Often when we focus on Mary, we tend to zero in on her youth, obedience, and chastity. All of this is, of course, part of Mary’s story. But it can be simple to resign Mary to the part of a background character in the “Baby Jesus” story.

But Luke 1 is, without doubt, the Mary story. What she says is powerful—a statement steeped in the prophetic tradition, too bold for someone so young, too radical for someone meek and obedient, too haughty for an unwed teen mother’s lips. Here, Mary speaks for herself and for all of God’s chosen people —the humble, the hungry, the poor. Far from a quiet, demure mother, blurred in the background of a creche, Mary instead provides a sneak peek of what we will come to expect from her Son. She speaks with authority, even though none was given to her by the power establishment.

Mary the God-bearer calls to us all. A pregnant, unmarried young woman who most would wish to write off, who by now may have endured whispered slurs, shame, and innuendo. Her story was unbelievable, and she knew it. Rather than let others shame her out of what God was working in her, she shouted it from the rooftops. This week, let us pray in the form and spirit of Mary. Let us proclaim with confidence what God has done for us.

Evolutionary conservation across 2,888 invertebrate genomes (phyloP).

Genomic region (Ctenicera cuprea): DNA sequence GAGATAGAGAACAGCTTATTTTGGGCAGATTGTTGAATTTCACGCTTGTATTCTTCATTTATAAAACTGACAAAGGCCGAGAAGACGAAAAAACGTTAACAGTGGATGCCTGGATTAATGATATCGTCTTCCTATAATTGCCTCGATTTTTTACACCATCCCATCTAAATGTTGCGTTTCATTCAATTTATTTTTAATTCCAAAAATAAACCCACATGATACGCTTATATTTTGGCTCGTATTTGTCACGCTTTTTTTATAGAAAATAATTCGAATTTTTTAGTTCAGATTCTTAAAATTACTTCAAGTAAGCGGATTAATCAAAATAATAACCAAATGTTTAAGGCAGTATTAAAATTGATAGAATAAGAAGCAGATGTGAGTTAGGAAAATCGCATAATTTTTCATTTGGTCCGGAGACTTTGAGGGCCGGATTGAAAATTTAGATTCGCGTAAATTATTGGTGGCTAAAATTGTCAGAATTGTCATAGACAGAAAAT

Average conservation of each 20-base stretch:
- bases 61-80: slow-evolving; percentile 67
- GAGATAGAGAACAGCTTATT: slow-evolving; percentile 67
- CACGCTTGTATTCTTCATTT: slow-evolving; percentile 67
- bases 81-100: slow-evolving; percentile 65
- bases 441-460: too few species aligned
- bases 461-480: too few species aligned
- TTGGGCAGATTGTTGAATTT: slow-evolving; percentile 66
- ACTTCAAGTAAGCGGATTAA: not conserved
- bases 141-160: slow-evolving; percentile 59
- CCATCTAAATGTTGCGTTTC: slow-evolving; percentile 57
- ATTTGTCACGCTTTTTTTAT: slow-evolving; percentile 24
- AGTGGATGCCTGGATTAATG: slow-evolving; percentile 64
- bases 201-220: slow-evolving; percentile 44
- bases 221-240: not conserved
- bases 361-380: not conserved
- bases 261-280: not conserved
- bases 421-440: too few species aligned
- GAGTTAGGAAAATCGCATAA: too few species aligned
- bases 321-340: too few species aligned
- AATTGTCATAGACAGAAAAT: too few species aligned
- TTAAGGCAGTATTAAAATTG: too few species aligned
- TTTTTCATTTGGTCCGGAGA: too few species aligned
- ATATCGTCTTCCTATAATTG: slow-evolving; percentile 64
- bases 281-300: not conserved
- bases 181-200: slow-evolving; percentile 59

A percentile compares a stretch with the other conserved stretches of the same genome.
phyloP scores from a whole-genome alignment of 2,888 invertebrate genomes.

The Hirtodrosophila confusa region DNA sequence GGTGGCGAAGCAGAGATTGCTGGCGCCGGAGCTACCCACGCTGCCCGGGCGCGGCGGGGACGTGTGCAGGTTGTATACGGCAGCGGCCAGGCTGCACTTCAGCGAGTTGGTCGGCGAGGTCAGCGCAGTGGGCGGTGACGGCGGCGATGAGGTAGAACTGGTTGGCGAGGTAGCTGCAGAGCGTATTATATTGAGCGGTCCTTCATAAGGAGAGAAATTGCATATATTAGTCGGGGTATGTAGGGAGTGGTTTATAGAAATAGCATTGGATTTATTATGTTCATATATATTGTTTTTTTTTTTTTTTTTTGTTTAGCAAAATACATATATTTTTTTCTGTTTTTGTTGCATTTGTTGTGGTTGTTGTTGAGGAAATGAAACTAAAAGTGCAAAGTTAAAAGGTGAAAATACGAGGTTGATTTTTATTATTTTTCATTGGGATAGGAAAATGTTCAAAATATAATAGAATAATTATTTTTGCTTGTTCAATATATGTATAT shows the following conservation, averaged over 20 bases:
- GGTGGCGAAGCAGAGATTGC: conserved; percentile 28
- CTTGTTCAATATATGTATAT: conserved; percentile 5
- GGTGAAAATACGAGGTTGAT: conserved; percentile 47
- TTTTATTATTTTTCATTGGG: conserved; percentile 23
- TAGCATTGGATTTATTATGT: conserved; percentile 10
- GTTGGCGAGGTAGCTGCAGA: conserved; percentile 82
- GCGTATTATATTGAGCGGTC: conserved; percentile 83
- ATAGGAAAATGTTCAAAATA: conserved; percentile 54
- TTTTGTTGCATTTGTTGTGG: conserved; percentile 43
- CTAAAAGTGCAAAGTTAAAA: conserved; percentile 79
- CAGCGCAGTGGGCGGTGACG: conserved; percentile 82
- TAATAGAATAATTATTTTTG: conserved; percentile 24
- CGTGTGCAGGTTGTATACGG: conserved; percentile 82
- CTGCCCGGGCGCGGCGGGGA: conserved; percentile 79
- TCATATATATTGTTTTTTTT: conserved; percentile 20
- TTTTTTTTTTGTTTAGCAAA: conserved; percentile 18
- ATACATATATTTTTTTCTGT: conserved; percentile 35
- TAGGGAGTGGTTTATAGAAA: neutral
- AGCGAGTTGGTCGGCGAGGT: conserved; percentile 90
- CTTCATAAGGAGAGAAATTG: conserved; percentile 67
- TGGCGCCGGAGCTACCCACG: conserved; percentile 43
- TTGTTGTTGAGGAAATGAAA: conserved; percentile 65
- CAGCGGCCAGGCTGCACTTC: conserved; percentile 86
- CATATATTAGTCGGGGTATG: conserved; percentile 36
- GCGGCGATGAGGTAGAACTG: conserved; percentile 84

My soul magnifies the Lord, My spirit rejoices in God, my Savior. For God has been mindful of . . . Name what God has done for you or what you wish to have restored. Call upon God’s upside-down mercies, where those left wanting are filled and the wealthy are freed from their possessions. Remember the long line of God’s mercies that have brought you to this moment.

Pray the Scriptures Using Audio Lectio
Read Luke 1:39-55

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Lectionary Week
December 13–19, 2021
Scripture Overview

As Christians we understand that our faith is rooted in the ongoing story of God’s faithfulness to God’s people. Micah celebrates this story, prophesying that the true king of Israel will one day come from the small village of Bethlehem, Jesus’ birthplace. Luke features women prominently throughout his Gospel. The two readings from Luke this week highlight the prophetic insights of Elizabeth and Mary. Mary visits Elizabeth, who is pregnant with John, God’s messenger. After Elizabeth identifies Mary as the mother of the Lord, Mary breaks into song, understanding that her story is tied to the fulfillment of God’s promises going back to Abraham. Little does she know that her son will one day offer his body as a sacrifice for all, as Hebrews tells us.

Questions and Suggestions for Reflection

Read Micah 5:2-5a. What small beginnings have yielded great results in your life?
Read Psalm 80:1-7. What is your song of praise to God today? How will you share it?
Read Hebrews 10:5-10. How does your body help you to experience God?
Read Luke 1:39-55. How has God spoken to you through a joyous meeting with another person?

Respond by posting a prayer.